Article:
The second method of reform is that when a person has adopted elementary human ways, he may be taught the higher moral qualities and should be instructed to employ his faculties in their proper places and on their proper occasions.

The third method of reform is that those who have acquired high moral qualities should be given a taste of the draught of the love of and union with God.

The Promised Messiah(as) proceeds to describe the low spiritual and physical status of the inhabitants of Arabia before the advent of the Holy Prophet(saw) 3 and how the Holy Prophet(saw) was the catalyst which ignited Arabia from darkness into a glowing spiritual state in which they overcame each of the above three stages.

I would like to draw your attention to two deeply intense narrations which very beautifully offer mankind an insight into the unparalleled love and care which the Holy Prophet(saw) kept in his heart for each and every one of Allah’s  blessed creation. On one occasion the Holy Prophet(saw) was sat with Hadhrat Ibn Mas’ud(ra) and asked him to recite the Holy Qur’an. Hadhrat Ibn Mas’ud(ra) was shy to recite in front of the Holy Prophet(saw) and said: ‘O Messenger of Allah, should I recite it to you when it has been revealed to you?’, to which the Holy Prophet(saw) replied: ‘I love to hear it from another person.’ Hadhrat Ibn Mas’ud(ra) then began to recite the Holy Qur’an and specifically from Surah Nisaa, eventually reciting the verse:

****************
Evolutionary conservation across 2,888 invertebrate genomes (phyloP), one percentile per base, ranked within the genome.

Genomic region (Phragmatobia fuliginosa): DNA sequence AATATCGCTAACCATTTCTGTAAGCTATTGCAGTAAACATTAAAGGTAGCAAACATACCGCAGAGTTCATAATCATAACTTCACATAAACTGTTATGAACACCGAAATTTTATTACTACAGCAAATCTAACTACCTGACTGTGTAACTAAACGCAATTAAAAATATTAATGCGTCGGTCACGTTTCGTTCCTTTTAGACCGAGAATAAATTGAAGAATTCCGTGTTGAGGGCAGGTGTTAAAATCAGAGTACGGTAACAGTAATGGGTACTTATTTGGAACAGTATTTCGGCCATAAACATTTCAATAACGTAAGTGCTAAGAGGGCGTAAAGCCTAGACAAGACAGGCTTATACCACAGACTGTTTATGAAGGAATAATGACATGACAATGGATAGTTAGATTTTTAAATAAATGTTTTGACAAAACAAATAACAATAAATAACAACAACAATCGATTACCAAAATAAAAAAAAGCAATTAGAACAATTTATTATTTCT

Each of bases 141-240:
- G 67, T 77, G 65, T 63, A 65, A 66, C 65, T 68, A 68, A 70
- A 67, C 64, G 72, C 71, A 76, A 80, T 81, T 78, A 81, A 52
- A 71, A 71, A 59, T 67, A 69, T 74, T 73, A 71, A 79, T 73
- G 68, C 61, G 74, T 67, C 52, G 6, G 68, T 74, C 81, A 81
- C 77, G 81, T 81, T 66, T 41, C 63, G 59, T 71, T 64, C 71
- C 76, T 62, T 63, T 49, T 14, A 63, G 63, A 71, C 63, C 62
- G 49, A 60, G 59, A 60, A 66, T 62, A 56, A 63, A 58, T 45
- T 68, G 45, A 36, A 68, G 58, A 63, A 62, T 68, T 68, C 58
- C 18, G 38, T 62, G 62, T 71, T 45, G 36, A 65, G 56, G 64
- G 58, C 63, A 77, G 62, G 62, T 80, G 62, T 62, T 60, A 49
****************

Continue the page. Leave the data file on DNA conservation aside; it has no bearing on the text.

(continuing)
And how will it fare with them when We shall bring a witness from every people, and shall bring thee (O Muhammad) as a witness against these! (Ch.4:V.42)